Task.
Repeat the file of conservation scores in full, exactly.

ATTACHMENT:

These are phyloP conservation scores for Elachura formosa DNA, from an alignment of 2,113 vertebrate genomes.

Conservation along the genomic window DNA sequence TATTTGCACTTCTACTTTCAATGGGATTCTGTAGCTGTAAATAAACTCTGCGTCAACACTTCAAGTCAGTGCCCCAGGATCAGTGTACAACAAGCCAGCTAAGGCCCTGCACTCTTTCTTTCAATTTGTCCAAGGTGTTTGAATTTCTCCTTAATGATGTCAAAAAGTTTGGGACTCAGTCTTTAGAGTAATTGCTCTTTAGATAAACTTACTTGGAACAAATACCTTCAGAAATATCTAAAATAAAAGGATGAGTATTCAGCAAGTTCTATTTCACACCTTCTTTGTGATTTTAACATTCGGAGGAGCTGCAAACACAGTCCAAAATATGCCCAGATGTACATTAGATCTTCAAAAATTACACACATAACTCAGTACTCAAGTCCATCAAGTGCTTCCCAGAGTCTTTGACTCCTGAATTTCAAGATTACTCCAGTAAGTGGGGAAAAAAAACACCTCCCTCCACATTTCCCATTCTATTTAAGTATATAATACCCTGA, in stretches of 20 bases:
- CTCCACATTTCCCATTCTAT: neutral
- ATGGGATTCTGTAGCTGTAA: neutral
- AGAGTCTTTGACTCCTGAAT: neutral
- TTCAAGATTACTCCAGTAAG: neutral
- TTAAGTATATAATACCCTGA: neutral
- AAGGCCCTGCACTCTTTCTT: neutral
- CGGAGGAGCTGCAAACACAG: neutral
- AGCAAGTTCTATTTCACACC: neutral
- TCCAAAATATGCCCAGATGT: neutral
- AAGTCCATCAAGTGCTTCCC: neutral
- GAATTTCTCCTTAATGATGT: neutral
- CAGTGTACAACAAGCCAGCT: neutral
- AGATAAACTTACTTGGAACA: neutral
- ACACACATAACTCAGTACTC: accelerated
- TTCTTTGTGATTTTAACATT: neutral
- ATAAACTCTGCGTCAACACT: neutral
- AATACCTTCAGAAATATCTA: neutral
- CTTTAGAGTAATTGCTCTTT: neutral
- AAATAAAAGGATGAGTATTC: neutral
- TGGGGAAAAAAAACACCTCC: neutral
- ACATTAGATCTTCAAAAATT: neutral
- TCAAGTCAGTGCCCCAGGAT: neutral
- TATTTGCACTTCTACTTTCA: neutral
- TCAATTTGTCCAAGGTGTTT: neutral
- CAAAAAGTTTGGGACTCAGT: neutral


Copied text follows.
These are phyloP conservation scores for Elachura formosa DNA, from an alignment of 2,113 vertebrate genomes.

Conservation along the genomic window DNA sequence TATTTGCACTTCTACTTTCAATGGGATTCTGTAGCTGTAAATAAACTCTGCGTCAACACTTCAAGTCAGTGCCCCAGGATCAGTGTACAACAAGCCAGCTAAGGCCCTGCACTCTTTCTTTCAATTTGTCCAAGGTGTTTGAATTTCTCCTTAATGATGTCAAAAAGTTTGGGACTCAGTCTTTAGAGTAATTGCTCTTTAGATAAACTTACTTGGAACAAATACCTTCAGAAATATCTAAAATAAAAGGATGAGTATTCAGCAAGTTCTATTTCACACCTTCTTTGTGATTTTAACATTCGGAGGAGCTGCAAACACAGTCCAAAATATGCCCAGATGTACATTAGATCTTCAAAAATTACACACATAACTCAGTACTCAAGTCCATCAAGTGCTTCCCAGAGTCTTTGACTCCTGAATTTCAAGATTACTCCAGTAAGTGGGGAAAAAAAACACCTCCCTCCACATTTCCCATTCTATTTAAGTATATAATACCCTGA, in stretches of 20 bases:
- CTCCACATTTCCCATTCTAT: neutral
- ATGGGATTCTGTAGCTGTAA: neutral
- AGAGTCTTTGACTCCTGAAT: neutral
- TTCAAGATTACTCCAGTAAG: neutral
- TTAAGTATATAATACCCTGA: neutral
- AAGGCCCTGCACTCTTTCTT: neutral
- CGGAGGAGCTGCAAACACAG: neutral
- AGCAAGTTCTATTTCACACC: neutral
- TCCAAAATATGCCCAGATGT: neutral
- AAGTCCATCAAGTGCTTCCC: neutral
- GAATTTCTCCTTAATGATGT: neutral
- CAGTGTACAACAAGCCAGCT: neutral
- AGATAAACTTACTTGGAACA: neutral
- ACACACATAACTCAGTACTC: accelerated
- TTCTTTGTGATTTTAACATT: neutral
- ATAAACTCTGCGTCAACACT: neutral
- AATACCTTCAGAAATATCTA: neutral
- CTTTAGAGTAATTGCTCTTT: neutral
- AAATAAAAGGATGAGTATTC: neutral
- TGGGGAAAAAAAACACCTCC: neutral
- ACATTAGATCTTCAAAAATT: neutral
- TCAAGTCAGTGCCCCAGGAT: neutral
- TATTTGCACTTCTACTTTCA: neutral
- TCAATTTGTCCAAGGTGTTT: neutral
- CAAAAAGTTTGGGACTCAGT: neutral